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I checked the /usr/bin/ssh-copy-id(part of openssh-client package at least under Debian) shell-script and it contains following if-statement:

if [ "-i" = "$1" ]; then
  shift
  # check if we have 2 parameters left, if so the first is the new ID file
  if [ -n "$2" ]; then
    if expr "$1" : ".*\.pub" > /dev/null ; then
      ID_FILE="$1"
    else
      ID_FILE="$1.pub"
    fi
    shift         # and this should leave $1 as the target name
  fi
else

What is the point of shift commands? I mean I know that shift n shell builtin shifts n number of arguments from left to right, but what is the reason to use it in this script? Why not use:

if [ "-i" = "$1" ]; then
  if [ -n "$3" ]; then
    if expr "$2" : ".*\.pub" > /dev/null ; then
      ID_FILE="$2"
    else
      ID_FILE="$2.pub"
    fi
  fi
  • 1
    I'm assuming these arguments are actually going somewhere else at some point, right? And anyway, you and the script author both could benefit from a case statement here. – mikeserv Jun 25 '15 at 22:05
7

What do you do after you've parsed the -i option? There are more arguments to parse. If -i was the first argument, then after processing it, you need to look at the third argument. In the old version of ssh-copy-id you're looking at, -i is the sole option and the argument after that is the target host name. If -i is not passed, the target host name is the first argument.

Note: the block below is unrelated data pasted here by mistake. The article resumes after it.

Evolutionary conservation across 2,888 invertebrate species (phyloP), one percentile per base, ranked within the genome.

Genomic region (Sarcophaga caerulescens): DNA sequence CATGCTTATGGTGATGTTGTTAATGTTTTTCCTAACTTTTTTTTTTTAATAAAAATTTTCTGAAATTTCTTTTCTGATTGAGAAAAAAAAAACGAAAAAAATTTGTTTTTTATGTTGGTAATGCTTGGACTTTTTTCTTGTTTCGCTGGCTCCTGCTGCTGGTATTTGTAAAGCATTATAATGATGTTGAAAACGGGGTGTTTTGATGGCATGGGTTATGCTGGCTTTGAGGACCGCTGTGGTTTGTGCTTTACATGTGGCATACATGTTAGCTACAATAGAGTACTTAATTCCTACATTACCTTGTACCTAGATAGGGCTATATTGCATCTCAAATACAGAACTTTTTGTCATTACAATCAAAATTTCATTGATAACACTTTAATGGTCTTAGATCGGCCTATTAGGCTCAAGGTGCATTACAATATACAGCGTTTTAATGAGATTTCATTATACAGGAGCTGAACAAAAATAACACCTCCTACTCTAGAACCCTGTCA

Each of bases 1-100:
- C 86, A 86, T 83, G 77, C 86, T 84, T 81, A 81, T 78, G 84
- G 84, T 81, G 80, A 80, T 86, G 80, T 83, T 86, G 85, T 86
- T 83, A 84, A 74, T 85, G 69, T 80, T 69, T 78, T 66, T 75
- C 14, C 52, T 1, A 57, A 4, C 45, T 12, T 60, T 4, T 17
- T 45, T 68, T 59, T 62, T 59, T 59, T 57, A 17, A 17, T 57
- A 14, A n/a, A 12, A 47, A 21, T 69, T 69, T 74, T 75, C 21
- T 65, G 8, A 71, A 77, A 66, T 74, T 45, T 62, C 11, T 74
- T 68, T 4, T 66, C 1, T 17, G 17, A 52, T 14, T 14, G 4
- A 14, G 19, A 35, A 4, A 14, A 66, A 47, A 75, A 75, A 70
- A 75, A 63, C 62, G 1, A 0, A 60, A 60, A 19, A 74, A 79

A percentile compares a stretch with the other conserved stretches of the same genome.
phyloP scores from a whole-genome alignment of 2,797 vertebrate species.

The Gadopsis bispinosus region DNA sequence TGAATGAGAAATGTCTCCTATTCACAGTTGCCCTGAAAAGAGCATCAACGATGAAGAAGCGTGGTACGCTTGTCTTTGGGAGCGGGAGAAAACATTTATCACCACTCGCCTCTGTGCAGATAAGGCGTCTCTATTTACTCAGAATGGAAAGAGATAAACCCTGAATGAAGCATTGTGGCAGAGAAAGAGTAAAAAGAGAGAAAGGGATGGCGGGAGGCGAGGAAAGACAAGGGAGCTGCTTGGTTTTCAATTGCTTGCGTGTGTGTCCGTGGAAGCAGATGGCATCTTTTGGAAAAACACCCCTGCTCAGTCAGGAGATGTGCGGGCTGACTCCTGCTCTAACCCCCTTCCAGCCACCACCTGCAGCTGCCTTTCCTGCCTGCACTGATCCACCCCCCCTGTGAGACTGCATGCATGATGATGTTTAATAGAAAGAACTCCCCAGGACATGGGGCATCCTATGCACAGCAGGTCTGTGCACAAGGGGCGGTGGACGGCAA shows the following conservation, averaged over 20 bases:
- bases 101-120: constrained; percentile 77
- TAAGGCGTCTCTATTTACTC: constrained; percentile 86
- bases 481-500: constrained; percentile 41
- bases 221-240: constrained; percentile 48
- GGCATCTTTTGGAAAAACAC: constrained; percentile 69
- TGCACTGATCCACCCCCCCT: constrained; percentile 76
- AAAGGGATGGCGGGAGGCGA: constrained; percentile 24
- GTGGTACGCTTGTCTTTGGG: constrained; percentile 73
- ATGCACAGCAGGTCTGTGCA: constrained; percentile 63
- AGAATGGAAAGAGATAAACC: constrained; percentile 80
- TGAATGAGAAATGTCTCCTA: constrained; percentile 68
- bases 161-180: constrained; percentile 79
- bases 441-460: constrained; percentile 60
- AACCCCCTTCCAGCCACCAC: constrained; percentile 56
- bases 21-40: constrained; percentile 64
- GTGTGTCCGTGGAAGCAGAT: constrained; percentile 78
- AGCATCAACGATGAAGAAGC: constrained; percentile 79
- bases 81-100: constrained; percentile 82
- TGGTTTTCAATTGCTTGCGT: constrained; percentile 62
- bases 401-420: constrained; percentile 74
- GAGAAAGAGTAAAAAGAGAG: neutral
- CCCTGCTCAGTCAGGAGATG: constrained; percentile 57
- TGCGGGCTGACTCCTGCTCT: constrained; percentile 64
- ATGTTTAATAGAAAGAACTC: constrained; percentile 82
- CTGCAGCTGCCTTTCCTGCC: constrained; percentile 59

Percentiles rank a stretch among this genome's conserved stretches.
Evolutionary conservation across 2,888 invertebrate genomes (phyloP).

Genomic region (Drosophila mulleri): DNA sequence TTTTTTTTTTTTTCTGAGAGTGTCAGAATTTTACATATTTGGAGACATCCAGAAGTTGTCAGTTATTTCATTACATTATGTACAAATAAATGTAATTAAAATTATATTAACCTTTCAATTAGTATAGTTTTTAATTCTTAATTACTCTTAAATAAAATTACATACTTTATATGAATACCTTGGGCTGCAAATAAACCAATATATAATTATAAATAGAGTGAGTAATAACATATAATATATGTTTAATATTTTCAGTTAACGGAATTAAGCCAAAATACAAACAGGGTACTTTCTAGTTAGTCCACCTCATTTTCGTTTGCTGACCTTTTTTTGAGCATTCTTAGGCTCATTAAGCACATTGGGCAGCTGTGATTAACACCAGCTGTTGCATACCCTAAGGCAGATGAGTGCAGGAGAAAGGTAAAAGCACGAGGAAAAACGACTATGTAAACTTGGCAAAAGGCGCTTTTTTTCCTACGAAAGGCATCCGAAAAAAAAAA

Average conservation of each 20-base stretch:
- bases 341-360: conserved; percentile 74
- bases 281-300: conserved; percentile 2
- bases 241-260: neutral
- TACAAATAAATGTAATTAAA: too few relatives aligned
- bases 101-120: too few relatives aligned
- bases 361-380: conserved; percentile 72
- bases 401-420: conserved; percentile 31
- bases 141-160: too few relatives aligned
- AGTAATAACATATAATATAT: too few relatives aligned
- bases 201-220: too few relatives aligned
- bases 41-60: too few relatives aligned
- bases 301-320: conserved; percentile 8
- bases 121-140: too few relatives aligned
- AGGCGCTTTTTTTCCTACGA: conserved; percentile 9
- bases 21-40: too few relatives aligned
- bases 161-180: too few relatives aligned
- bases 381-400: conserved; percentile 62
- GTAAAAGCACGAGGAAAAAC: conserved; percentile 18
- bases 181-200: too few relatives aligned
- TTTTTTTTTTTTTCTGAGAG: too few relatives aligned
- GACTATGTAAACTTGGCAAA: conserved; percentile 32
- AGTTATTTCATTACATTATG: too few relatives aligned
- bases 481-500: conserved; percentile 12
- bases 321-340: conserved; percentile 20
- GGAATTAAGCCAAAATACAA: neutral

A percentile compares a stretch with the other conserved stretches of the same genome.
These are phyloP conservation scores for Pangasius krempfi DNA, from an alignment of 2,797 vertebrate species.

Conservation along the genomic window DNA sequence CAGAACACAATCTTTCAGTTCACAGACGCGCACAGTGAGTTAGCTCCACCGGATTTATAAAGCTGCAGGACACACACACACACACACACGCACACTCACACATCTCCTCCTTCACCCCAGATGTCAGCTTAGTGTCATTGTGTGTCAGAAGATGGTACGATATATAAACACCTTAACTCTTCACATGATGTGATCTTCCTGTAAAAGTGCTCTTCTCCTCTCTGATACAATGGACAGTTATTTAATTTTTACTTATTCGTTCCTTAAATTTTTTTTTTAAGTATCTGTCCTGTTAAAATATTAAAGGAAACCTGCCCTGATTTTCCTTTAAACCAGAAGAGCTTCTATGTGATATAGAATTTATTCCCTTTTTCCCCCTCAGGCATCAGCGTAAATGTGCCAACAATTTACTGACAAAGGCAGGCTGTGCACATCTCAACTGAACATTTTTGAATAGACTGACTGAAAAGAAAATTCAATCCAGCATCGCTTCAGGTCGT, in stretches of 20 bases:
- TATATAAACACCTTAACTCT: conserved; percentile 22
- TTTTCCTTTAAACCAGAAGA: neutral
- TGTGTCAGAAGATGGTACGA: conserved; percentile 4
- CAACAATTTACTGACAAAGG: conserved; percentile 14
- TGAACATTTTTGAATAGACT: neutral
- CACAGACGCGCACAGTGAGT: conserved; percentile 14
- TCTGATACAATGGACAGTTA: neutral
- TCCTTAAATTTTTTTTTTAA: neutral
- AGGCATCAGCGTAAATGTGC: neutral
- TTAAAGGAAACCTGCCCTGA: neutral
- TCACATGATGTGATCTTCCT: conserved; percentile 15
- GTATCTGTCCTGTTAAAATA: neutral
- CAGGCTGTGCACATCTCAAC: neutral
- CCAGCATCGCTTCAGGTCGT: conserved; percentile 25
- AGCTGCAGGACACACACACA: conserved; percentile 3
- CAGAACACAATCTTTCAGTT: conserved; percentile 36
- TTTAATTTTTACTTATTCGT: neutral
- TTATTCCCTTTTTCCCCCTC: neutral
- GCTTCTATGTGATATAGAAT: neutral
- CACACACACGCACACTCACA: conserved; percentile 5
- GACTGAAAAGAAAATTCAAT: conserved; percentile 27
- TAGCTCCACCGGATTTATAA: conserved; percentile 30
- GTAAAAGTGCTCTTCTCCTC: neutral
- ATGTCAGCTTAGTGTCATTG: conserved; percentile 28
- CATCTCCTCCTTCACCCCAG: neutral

if [ "$1" = "-i" ]; then
  …
  target_host_name=$3
else
  target_host_name=$1
fi

This doesn't scale when there are multiple options. You'd need to keep track of the current position in the argument list.

if [ "${$position}" = "-i" ]; then
  …
  position=$((position+2))
fi
target_host_name=${$position}

The thing is, what I wrote here is not valid shell syntax. There's no easy construct to get the nth argument; you can do it with eval, but it's awkward, and antique shells couldn't deal with multi-digit argument numbers.

So instead, each time an option is processed, it's removed from the list, by calling shift. If the option has an argument, call shift 2, or call shift a second time to remove the option argument. Then after processing each option, the next argument to process is always $1. It's simpler that way.

if [ "$1" = "-i" ]; then
  …
  shift 2
fi
…
target_host_name=$1

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